Day-two of Saskatoon's inaugural Dark Bridges Film Festival opened with a bang despite a less than desired turnout on September 25. Due to an early showtime and a myriad of other early Saturday issues (hangovers, work, etc.), Saturday's opener Werewolf Fever was seen by a only a fraction of the audience it deserved.ï»¿
Short films Surface and Remote opened the evening, both drawing more from the sci-fi end of the pool then one would expect from a movie preceding a werewolf-slasher-comedy. In Werewolf Fever, a group of unwitting and heinously stupid twenty-somethings jockeying a greasy burger joint engage in a battle with one of the most hilarious on-screen creatures since Rawhead Rex.
Skot M. Hamilton: “A blast of an indie horror flick for which the word 'romp' was invented.” 3.5/5
Tyler Baptist: “An absolutely hysterical and entertaining mash-up of the werewolf genre and 80s Canadian sex comedies (minus the sex, and in this case that's not a bad thing!) Werewolf Fever is a howl!” 4/5
After the slapstick comedy and gore of the entertaining low-budget Werewolf Fever, the festival took a turn to the darker side with the next feature, Long Pigs. Opening the film was a short cannibal-themed Western starring Ken Foree of Dawn of the Dead fame called Dead Bones. The juxtaposition between the comedy and the now dramatic and sinister nature of Long Pigs, a documentary-style glimpse into the life of a cannibalistic serial killer, was unexpected by the audience.
SMH: “Despite issues in the pacing and acting departments (problems that seem to plague these lower budget Mockumenteries), Long Pigs is reasonably tight package with big pay-off. Man Bites Dog it's not, but a really respectable effort.” 3.5/5
TB: “Sinister satire and an interesting concept, but Long Pigs doesn't engage like it should and too many plot holes and pacing issues ultimately leave it to be rather boring and uninspired.” 2/5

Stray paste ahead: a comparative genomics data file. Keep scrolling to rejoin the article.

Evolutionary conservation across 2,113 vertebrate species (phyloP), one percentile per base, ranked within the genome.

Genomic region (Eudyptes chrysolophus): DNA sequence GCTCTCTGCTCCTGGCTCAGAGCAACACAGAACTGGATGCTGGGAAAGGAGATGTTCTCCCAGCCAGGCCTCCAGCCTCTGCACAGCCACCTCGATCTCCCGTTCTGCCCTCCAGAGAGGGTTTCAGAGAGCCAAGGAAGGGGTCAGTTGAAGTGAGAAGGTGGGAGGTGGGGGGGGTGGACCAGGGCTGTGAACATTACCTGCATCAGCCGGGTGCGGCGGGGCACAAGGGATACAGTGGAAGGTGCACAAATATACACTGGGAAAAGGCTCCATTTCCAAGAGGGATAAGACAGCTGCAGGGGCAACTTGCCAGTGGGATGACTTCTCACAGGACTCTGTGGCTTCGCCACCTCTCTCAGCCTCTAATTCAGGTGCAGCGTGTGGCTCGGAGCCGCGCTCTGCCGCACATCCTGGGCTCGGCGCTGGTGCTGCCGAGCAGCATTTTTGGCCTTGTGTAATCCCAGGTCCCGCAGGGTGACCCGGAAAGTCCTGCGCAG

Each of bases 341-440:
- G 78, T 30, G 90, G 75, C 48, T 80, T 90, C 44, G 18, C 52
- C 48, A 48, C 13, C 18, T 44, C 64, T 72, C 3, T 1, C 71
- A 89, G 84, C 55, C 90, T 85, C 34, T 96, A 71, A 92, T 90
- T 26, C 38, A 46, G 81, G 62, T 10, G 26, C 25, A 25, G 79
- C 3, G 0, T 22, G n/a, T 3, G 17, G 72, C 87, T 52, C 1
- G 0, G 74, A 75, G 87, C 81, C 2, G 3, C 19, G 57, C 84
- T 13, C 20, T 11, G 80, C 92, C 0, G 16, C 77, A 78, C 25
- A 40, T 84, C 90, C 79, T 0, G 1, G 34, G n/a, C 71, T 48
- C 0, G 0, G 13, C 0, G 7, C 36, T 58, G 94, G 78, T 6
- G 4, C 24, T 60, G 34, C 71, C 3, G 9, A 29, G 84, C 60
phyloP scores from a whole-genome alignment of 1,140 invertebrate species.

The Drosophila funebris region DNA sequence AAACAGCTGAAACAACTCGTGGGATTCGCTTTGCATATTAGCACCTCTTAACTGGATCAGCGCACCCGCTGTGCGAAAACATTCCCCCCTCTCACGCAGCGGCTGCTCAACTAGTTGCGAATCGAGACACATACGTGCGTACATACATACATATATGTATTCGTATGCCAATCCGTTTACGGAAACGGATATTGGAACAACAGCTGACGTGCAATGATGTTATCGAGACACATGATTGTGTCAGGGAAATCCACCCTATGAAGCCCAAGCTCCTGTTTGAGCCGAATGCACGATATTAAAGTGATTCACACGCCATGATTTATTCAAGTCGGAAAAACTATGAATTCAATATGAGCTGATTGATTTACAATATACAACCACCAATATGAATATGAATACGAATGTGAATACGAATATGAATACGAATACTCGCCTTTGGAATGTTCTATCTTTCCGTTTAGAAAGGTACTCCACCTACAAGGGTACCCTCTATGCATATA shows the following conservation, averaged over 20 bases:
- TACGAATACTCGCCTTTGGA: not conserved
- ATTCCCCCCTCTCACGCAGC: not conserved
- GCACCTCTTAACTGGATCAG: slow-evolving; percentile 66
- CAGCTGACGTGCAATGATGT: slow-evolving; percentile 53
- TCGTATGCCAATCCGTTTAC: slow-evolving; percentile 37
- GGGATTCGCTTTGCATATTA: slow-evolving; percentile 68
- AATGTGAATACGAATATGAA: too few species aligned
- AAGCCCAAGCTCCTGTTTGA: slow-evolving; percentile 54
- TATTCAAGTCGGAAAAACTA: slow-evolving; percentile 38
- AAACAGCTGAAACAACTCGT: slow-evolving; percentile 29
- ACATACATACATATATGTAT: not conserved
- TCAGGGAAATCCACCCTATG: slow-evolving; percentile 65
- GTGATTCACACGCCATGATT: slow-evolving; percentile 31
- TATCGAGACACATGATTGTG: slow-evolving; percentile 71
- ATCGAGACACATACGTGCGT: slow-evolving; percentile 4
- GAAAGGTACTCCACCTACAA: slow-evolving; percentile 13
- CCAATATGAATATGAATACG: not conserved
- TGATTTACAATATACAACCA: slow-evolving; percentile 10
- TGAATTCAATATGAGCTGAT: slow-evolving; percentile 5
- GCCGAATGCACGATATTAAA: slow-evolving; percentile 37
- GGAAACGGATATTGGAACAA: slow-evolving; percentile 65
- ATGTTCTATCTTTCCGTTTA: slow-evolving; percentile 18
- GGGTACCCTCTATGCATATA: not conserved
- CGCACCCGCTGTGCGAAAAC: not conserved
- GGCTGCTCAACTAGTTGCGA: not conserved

From there we began the “dead-walk-the-Earth” marathon starting with shorts 36 Sous Sol and the outrageously funny Inferno Of The Dead. By this point the number of festival goers had grown quite a bit, a handful of whom had shown up in full undead garb. Needless to say, 2008's Spanish favorite [REC]'s built in fan base had finally arrived. In [REC], a television crew witnesses the beginning of an unknown outbreak that has seized an apartment complex.
SMH: “Just as fresh as it was upon it's release despite a North American remake and other impostors vying for its limelight, [REC] loses nothing to multiple viewings. It is still just as jarring, exciting, and intriguing as ever.” 4/5
TB: “[REC] will scare even the most jaded of horror fans. Intense, claustrophobic, and extremely well executed. A masterpiece of modern horror.” 4.5/5
Now that the entire audience was shaking in their seats after being put through the paces with [REC], the festival was not about to let that sense of dread let up as we continued the story with [REC]2. But before the onslaught of tension and terror began we continued the undead short film theme with Alice Jacobs is Dead starring the lovely Adrienne Barbaeu and followed up with the intense, bizarre, and crazy Argentinian exorcism opus Deus Irae. Then it was time to follow a SWAT team into the quarantined apartment in [REC]2.
SMH: “Delving further in to the back story of any genre film is a risky situation, and [REC]2 launches head long in to its own with reckless abandon and is at the end of the day at least as strong a film as its predecessor for it. A retread would have been the easiest route, but Plaza and Balaguero make a really surprising and brave gear shift that most wouldn't have had the guts to commit to. Really smart genre filmmaking.” 4/5
TB: “Just as good as the first film if not better, [REC]2 amps up the scares and delves further into possession, claustrophobic terror, and intelligent horror filmmaking. A new horror franchise worth buzzing about.” 4.5/5
Finally it was time to let up from the scares, but not the undead, with some campy humour. Opening the midnight film were The Elusive Man and Game Night, two twisted shorts that had the audience busting a gut. Then came The Karate Kid as if it was written by Lloyd Kaufman and featured zombies. Death of the Dead was a campy low-budget zom-com which the audience seemed to thoroughly enjoy. Director Gary King and main actress Christina Rose were present to introduce the film and conduct a Q&A.
SMH: “Unapologetic gag-a-minute schlock-o-rama that plays like the Zucker Bros. gone twisted. A genre mash-up that will please underground cinema aficionados from all ends of the spectrum.” 3/5
TB: “A campy, sophomoric, and slapstick spoof featuring karate-zombies, quite a few laugh-out-loud moments and a surprising amount of heart not commonly seen in the genre. Worth a look.” 3/5
An interview with director Gary King and actress Christina Rose will be forthcoming. Stay tuned for the third and final day of the Dark Bridges Film Festival.
Sep 30, 2010« View All Posts comments powered by Disqus